When They Made Us Leave

A Novel about Hitler's Mass Evacuation Program for Children

Fiction - Historical - Event/Era
300 Pages
Reviewed on 11/10/2019
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    Book Review

Reviewed by Debjani Ghosh for Readers' Favorite

A longing for the past that is never going to return – that’s the aftermath of a war. Annette Oppenlander’s When They Made Us Leave: A Novel about Hitler’s Mass Evacuation Program for Children details the brutalities of the Second World War from the perspective of the German youth (and their families) who had to attend the much-loathed KLV program (an evacuation program). As the frequency of Allied bombings increases in Germany, parents are encouraged, and in some cases forced, to send their children to youth camps where they will supposedly lead a better life. Fourteen-year-old Hilda and her childhood friend and love, Peter, are among them. While Hilda is reluctant to leave her mother, Peter is ecstatic to attend such a camp and spend time on the beaches, as promised by the camp organizers. However, Peter soon realizes the farce behind such camps which are being run like military camps by dogmatic individuals. Hilda, too, must endure a draconian abbess in the cloister she is forced to attend. Oppenlander describes Hilda's and Peter’s heart-wrenching journey through a war-stricken Germany back to their ravaged homes and into each other’s hearts in this book.

Oppenlander masterfully weaves historical facts with fiction to present a grim yet optimistic tale of cruelty, grief, love, kindness, and redemption. The mood is somber from page one, but I was sucked into the story due to her incredible storytelling skills and true-to-life characters. As misfortunes pile up on the protagonists, I couldn’t help but wonder, will they make it back alive, or unharmed? Instances of abuse are rampant across the KLV camps, resulting in increased cases of bed-wetting and nail-chewing among the attendees. As the war intensifies and supplies shorten throughout the country, such camps are besieged by diseases like diphtheria, diarrhea, and scabies. The incessantly hungry attendees witness incidents of inhumanity and kindness alike. Oppenlander describes such incidents impeccably but sensibly and doesn’t shy away from the truth. Some of these images will remain with me for a long time.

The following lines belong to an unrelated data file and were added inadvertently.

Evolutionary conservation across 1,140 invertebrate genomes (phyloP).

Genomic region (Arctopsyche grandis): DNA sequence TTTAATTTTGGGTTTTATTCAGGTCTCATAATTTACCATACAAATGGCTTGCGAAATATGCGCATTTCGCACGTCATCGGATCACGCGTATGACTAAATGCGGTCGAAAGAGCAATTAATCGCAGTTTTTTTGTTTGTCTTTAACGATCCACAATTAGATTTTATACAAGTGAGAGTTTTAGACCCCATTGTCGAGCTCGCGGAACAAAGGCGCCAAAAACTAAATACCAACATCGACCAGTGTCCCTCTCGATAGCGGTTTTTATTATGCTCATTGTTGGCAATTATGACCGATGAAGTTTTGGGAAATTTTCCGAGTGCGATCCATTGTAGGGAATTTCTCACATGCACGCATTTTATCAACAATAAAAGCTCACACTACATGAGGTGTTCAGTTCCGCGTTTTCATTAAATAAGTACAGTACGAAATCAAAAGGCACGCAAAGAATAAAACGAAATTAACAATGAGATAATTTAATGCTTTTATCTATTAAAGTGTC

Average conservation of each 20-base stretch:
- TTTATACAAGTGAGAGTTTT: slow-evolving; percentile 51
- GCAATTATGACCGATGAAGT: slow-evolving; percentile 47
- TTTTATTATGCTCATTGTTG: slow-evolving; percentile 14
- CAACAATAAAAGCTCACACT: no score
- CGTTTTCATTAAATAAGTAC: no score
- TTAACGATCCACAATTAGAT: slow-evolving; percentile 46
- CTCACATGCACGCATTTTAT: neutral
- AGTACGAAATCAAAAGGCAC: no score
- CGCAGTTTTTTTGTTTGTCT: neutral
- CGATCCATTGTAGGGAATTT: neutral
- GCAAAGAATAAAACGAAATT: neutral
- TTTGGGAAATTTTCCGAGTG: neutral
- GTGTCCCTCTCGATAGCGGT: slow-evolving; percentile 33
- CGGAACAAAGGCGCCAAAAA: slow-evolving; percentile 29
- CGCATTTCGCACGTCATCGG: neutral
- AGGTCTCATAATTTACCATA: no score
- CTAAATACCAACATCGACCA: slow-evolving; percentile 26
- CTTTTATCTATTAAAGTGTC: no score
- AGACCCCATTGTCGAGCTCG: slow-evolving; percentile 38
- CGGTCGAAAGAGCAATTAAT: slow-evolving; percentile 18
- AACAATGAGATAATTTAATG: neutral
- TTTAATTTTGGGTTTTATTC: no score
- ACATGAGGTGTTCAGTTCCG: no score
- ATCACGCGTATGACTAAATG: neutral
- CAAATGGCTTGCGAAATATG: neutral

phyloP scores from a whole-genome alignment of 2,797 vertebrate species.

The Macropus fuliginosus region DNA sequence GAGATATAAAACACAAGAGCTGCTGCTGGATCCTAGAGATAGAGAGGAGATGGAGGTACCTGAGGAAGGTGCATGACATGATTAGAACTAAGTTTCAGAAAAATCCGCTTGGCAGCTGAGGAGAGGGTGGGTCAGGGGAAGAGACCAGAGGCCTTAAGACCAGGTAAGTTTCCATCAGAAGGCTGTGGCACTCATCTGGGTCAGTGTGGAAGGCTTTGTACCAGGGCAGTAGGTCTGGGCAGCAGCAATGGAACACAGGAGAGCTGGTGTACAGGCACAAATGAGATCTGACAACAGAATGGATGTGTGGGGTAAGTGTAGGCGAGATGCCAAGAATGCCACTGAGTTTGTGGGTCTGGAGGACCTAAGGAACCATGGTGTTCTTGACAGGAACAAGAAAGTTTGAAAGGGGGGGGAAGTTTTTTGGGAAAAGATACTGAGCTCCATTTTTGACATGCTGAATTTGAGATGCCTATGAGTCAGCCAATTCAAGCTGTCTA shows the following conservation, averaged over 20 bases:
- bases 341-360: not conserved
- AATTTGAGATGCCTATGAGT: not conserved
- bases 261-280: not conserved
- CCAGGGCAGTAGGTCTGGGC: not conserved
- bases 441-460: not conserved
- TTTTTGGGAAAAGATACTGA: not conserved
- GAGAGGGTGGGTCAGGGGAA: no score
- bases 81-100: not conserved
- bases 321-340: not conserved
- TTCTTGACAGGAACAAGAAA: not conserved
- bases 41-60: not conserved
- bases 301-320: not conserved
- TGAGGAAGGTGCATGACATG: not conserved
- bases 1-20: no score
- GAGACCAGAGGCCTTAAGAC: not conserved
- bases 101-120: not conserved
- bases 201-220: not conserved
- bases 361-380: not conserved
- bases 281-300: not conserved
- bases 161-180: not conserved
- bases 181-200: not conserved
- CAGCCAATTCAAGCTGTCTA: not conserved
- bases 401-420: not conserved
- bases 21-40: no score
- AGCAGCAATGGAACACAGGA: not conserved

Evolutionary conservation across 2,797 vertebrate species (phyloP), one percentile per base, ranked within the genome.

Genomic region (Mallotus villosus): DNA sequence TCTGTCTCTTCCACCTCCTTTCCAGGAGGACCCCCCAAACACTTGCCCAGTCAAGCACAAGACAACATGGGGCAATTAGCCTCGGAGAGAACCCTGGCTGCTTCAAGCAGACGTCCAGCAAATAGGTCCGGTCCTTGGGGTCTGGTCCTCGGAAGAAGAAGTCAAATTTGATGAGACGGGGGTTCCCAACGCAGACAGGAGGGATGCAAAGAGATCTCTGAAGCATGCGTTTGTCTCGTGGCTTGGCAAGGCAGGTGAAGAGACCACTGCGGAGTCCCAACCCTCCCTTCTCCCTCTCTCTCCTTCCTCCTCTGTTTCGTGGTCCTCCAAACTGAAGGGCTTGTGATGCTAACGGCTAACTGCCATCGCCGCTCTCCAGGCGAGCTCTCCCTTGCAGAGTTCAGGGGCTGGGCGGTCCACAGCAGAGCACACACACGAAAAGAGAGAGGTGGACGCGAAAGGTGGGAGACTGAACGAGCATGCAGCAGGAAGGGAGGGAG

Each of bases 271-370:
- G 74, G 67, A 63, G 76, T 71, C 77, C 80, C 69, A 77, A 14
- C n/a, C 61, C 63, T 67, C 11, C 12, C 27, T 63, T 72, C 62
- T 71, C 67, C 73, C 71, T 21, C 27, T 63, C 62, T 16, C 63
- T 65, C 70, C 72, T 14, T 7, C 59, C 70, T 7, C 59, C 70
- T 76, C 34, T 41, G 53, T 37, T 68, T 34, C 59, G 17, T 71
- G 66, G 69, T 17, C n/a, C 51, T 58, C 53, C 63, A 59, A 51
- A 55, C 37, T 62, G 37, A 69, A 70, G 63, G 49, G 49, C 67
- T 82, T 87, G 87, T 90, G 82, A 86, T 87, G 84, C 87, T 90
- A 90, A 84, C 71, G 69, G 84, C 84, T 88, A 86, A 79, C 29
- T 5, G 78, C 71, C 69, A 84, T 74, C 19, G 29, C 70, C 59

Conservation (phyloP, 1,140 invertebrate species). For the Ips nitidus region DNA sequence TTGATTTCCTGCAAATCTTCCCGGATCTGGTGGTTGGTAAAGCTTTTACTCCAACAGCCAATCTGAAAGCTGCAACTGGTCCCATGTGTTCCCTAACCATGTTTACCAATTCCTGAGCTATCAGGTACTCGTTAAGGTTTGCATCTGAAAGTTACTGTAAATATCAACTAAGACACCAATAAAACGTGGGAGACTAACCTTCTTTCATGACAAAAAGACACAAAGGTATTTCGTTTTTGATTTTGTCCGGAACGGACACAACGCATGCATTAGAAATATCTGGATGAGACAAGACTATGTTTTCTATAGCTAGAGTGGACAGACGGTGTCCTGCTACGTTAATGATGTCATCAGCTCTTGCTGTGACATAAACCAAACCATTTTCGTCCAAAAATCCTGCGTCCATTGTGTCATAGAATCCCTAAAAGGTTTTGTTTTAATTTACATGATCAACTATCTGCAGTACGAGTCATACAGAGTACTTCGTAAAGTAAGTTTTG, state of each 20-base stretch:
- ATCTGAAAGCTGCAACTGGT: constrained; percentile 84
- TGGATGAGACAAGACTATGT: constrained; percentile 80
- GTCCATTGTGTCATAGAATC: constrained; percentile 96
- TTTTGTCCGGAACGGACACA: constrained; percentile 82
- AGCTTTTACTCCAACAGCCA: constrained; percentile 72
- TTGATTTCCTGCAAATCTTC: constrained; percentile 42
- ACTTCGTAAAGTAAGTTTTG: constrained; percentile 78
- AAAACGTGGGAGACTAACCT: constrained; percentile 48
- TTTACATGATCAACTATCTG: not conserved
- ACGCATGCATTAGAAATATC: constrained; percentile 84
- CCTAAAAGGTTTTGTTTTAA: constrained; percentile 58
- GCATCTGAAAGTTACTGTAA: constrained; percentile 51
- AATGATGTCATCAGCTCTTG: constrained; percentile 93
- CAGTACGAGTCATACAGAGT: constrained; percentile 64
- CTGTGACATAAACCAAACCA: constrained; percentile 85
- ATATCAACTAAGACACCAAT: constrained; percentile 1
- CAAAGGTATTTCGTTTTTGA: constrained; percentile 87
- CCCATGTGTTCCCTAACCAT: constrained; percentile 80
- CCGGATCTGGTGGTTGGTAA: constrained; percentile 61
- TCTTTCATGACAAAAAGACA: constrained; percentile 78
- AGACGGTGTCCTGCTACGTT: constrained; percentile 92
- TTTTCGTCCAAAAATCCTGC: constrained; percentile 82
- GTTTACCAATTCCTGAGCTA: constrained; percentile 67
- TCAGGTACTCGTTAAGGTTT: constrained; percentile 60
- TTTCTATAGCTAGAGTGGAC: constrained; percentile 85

Oppenlander has done exhaustive research on the subject which is well reflected in the novel. I urge readers to go through the author’s notes at the end. They compelled me to read about these camps on the Internet and find out more about them. Annette Oppenlander’s When They Made Us Leave is a unique account of WWII from the perspective of those Germans who did not believe in Hitler’s inhumane views. Although it does not relate to the sufferings of the Jews, this book is by no means less equal than the books about them. It is therefore highly recommended.